At 7.30 am I found another slightly smaller flathead. Then I came across several more. I soon had 4 keeper size flathead in the bag all form the same soft plastic. Then a big nasty grey cloud came over and gave me a good soaking.

The wind picked up and I was cold so I turned around and waded back towards the bridge. I kept casting and found a couple more undersized flathead. Fortunately I found one more 45cm fish just short of the end of the jetty, so I managed a full bag.

The weather was dodgy but the fish are definitely there at the moment.

Bribie – the old oyster jetty flats – 15 July 2015

Wednesday

By Wednesday I was back in Brisbane, but I had a few hours for a fish in the middle of the day, that would coincide with the run out tide at Bribie.

I drove up and arrived at about 11.00 am. I had swapped back to my NS Blackhole 6′ SGII 602L trout rod as I wanted to put in some bigger casts on the flats. My new short Loomis ultra-light rod is great in tight terrain, when there are lots of overhanging branches, but it is not necessary at Bribie.

I waded out under the bridge on the mainland side. Low tide would be at 2.54 pm. There was a very light cold south-westerly wind blowing. It was the day before the new moon. The water was very clear and running out fast.

After about 30 minutes of casting and wading to the south, I caught the first flathead of the day. I was using my usual 1/8th ounce, 1/0 hook jighead and a GULP Jerkshad soft plastic lure in the Satay Chicken colour. I had decided to use a 12lb leader to give myself a little more protection against the toothy winter species. I then quickly caught a few pike on the same plastic.

I was now a fair way to the south of the old oyster jetty. I swapped to GULP 4” Minnow soft plastic in the Pearl Watermelon colour and caught more big pike. I kept a couple of the bigger ones for my cat’s supper. One came in with a nice mouth shaped bite mark on its belly. There are few better live baits for mulloway, tailor or big flathead, than large double hooked pike.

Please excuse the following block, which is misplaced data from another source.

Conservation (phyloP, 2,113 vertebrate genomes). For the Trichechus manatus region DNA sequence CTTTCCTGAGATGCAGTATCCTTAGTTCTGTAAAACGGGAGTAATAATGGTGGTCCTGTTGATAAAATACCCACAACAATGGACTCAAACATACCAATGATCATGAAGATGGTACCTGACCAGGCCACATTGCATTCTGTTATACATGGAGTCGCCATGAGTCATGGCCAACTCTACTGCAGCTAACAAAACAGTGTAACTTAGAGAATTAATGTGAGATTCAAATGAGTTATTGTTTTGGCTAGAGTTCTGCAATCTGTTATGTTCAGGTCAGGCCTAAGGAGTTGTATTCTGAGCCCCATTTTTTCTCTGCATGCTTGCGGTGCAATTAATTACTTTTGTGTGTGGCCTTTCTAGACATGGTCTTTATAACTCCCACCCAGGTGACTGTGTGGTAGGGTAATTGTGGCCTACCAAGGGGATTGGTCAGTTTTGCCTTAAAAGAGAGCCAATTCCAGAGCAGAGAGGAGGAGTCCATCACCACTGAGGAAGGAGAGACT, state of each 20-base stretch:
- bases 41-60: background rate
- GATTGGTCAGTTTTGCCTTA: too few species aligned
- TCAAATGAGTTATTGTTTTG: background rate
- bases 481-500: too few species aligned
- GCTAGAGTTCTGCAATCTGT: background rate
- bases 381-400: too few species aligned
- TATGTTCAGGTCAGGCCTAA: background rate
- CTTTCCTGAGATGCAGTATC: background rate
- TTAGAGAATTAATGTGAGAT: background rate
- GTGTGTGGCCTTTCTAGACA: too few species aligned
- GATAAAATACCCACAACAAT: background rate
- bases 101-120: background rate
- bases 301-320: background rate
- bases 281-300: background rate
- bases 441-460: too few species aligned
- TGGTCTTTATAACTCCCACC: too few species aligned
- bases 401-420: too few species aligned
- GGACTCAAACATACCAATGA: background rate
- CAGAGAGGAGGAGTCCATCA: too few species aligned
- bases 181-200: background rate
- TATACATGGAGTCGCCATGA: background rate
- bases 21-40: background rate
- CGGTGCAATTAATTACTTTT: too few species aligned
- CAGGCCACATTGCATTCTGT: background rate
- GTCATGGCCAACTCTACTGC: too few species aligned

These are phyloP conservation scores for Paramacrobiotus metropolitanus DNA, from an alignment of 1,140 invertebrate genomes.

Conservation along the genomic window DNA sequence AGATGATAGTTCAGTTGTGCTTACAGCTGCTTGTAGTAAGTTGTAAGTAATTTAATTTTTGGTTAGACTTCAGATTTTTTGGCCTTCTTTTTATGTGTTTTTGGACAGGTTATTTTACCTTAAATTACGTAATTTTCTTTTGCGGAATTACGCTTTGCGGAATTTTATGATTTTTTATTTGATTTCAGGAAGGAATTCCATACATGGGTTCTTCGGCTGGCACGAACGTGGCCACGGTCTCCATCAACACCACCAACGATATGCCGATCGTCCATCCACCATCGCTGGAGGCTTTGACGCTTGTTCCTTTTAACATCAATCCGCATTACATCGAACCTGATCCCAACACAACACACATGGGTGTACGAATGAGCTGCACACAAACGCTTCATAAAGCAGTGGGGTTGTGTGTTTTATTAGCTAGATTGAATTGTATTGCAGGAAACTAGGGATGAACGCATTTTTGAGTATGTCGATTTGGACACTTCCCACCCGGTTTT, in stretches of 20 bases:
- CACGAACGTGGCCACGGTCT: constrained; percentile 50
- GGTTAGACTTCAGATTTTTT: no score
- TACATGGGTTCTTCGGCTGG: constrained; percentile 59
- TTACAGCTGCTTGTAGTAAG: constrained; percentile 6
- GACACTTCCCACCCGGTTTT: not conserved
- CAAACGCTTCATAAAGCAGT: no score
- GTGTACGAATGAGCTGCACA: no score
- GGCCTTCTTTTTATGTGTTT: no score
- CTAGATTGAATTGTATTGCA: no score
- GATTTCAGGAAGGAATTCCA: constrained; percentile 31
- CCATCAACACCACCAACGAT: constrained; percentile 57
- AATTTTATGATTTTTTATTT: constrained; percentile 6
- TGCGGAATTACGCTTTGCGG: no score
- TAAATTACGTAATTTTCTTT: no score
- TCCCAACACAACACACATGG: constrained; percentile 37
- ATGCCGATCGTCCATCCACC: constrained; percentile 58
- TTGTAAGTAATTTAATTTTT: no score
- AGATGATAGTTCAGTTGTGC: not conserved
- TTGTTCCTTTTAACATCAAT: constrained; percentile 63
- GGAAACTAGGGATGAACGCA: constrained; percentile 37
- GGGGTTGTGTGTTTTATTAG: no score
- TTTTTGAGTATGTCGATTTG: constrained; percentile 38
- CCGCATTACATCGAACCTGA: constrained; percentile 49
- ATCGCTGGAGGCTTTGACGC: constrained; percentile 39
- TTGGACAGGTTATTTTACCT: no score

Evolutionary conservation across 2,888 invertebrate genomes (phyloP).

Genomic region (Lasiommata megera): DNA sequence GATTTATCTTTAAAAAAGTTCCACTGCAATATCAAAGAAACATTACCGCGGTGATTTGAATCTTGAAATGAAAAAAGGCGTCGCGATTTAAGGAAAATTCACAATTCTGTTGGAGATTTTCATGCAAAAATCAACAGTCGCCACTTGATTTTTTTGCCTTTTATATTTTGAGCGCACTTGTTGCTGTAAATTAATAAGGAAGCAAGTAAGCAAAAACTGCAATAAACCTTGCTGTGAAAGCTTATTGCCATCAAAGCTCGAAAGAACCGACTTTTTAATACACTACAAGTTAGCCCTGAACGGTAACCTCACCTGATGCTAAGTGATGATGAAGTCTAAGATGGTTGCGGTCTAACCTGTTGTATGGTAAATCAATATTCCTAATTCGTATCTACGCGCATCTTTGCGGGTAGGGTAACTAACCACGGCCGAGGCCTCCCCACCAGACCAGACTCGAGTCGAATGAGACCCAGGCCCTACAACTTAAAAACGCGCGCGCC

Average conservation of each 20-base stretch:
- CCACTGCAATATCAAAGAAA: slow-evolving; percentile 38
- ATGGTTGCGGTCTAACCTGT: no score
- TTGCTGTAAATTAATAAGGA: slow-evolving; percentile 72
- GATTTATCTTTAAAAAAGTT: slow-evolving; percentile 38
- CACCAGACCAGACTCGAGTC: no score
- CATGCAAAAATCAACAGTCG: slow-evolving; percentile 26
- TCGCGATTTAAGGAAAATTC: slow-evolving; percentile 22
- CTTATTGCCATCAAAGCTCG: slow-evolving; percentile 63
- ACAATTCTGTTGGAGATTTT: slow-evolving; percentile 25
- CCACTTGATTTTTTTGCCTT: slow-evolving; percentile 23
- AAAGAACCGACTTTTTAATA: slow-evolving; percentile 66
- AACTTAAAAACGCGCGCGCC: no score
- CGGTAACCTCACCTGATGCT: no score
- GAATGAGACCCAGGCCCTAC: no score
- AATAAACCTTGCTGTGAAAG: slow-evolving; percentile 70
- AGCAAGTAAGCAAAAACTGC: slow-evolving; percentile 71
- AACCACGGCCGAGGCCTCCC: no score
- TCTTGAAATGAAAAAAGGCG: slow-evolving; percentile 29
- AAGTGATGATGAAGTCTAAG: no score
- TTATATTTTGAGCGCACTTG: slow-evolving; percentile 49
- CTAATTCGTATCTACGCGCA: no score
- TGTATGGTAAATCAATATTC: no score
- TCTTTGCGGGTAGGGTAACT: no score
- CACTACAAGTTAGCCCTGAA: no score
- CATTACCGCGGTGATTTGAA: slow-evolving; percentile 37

I managed to move away from the pike patch and caught another legal sized flathead. The pattern of pike then flathead, continued as I moved out along the sand bar towards the green channel marker. I caught fish all the way along, on a number of different soft plastics including the GULP Smelt and Lime Tiger coloured 4” minnows and the GULP Cajun Chicken 5” jerkshads.

As I reached the slighty deeper water around the green channel marker something fast and furious grabbed the Smelt colour minnow and took off. It was a 40 cm tailor and it gave my light trout rod a good work out. I released it and set off back for the bridge.

I caught fish all the way back to the car. They were mainly Pike and I had a couple of bite offs that could have been the passing tailor. In between I caught approximately 8 more flathead, only three of which were under the legal size limit of 40cm.

I finished in the dirty water at the bottom of the tide at about 3.15 pm. Unfortunately I forgot the camera today so I have posted a few pics from my phone and a couple of the home fish filleting area.

Iluka – Middle Bluff – Woody Head – 18 June 2015

Wednesday was a washout, there was intermittent rain and strong wind all day. I tried Iluka Bluff in the morning but the rising tide and big swell made things very hard. The rain kept coming and I soon gave up. In the afternoon, I went along to Woody Head to see if I could do any better. I walked along the rock platform looking for a safe place to cast but found it very difficult. All I caught was a big mouthed Eastern Wirrah (known colloquially as an Old Boot).